Developmental exposure to organophosphate flame retardants causes behavioral effects in larval and adult zebrafish.

Published

Journal Article

Organophosphate flame retardants (OPFRs) have grown in usage since concerns about the health effects of the previously used polybrominated flame retardants led to their being phased out. The potential for OPFRs to cause adverse health effects of their own is still unexamined. Because of their structural similarities to organophosphate pesticides, which have themselves been heavily researched and shown to be neurobehavioral teratogens, we investigated the possibility that developmental exposure to two OPFRs, triphenyl phosphate (TPHP), and tris(1,3-dichloroisopropyl)phosphate (TDCIPP) might lead to behavioral impairment across the lifespan, as has been observed with the organophosphate pesticide chlorpyrifos.Zebrafish were exposed to 0.03 or 0.3 μM of TPHP, TDCIPP, or chlorpyrifos from 0 to 5 days post fertilization. Vehicle control consisted of 0.03% solution of DMSO. At 6 days post fertilization, larvae were tested on a locomotor assay. Separate cohorts of 6 day old larvae that were not tested on the larval assay were allowed to grow to adulthood. At 12 weeks post fertilization, these adult zebrafish were tested on a battery of behavioral assays that included tests of novel environment exploration, startle habituation, social affiliation, and predator escape.Developmental exposure altered zebrafish behavior across the lifespan. Larval zebrafish exposed to the 0.03 μM doses of chlorpyrifos or TDCIPP exhibited significant (p<0.05) hyperactivity in the locomotor assay. Organophosphate exposure significantly (p<0.05) altered the time course of adult zebrafish behavior in the novel environment, startle habituation, and social affiliation assays. Predator escape behavior was significantly (p<0.05) reduced in fish exposed to the 0.3 μM dose of TDCIPP. Exposure also caused hyperactivity in adult fish, with fish exposed to the 0.3 μM dose of TDCIPP exhibiting significantly (p<0.05) elevated locomotor behavior in the novel environment assay.Early developmental exposure to OPFRs produced behavioral impairment that persisted into adulthood. These findings support broader research investigating the role of organophosphate compounds, including the OPFRs used here, in developmental neurotoxicity.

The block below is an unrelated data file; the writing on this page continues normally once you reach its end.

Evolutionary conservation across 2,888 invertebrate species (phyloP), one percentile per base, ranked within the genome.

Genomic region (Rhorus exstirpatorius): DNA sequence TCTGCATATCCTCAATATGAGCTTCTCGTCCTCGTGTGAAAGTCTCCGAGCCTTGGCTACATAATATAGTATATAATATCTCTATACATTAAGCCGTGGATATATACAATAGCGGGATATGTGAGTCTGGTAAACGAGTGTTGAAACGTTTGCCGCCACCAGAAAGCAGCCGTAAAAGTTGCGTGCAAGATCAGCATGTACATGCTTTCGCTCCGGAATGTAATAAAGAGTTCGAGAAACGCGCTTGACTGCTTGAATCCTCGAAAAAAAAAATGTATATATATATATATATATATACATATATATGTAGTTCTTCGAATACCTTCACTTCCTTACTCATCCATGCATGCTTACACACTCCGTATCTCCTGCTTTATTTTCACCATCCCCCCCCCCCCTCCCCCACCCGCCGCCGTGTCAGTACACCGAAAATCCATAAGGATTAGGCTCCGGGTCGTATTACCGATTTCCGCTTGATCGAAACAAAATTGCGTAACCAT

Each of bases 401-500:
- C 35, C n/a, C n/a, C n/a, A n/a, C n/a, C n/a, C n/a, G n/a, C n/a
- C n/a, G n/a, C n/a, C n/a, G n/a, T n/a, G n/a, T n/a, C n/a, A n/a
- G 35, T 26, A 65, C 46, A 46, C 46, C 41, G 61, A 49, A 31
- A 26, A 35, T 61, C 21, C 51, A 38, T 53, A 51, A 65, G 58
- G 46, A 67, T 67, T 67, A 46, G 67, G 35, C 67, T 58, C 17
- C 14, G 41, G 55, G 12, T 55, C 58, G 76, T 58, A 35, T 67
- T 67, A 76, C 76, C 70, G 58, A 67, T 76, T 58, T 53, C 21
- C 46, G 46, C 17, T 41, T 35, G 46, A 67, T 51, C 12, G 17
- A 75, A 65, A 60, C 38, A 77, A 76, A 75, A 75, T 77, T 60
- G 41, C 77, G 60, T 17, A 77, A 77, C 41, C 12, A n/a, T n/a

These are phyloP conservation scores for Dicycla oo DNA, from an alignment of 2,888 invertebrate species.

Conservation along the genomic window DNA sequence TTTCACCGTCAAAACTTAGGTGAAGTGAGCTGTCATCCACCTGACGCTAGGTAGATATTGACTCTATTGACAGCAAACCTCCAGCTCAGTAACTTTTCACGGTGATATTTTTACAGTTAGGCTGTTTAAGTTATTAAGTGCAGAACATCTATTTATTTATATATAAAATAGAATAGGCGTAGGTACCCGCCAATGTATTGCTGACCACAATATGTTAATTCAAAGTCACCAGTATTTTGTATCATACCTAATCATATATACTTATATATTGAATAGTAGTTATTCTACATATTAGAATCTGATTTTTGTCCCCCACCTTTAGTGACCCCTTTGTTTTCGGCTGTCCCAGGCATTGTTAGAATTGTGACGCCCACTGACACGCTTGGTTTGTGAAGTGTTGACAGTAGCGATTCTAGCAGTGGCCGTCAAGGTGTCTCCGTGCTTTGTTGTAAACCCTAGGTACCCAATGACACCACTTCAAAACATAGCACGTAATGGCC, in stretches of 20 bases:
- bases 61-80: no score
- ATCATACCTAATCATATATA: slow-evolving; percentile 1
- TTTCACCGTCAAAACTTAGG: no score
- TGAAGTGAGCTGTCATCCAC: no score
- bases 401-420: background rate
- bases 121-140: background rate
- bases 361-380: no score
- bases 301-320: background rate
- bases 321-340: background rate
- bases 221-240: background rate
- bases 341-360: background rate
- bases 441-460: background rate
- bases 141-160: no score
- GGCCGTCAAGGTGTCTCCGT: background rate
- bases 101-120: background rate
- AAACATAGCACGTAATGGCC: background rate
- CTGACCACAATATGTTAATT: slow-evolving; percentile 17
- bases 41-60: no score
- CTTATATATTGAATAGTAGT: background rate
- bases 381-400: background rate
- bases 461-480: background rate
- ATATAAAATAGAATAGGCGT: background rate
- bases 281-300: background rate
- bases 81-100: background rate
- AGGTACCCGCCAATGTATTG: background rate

Full Text

Duke Authors

Cited Authors

  • Oliveri, AN; Bailey, JM; Levin, ED

Published Date

  • November 2015

Published In

Volume / Issue

  • 52 / Pt B

Start / End Page

  • 220 - 227

PubMed ID

  • 26344674

Pubmed Central ID

  • 26344674

Electronic International Standard Serial Number (EISSN)

  • 1872-9738

International Standard Serial Number (ISSN)

  • 0892-0362

Digital Object Identifier (DOI)

  • 10.1016/j.ntt.2015.08.008

Language

  • eng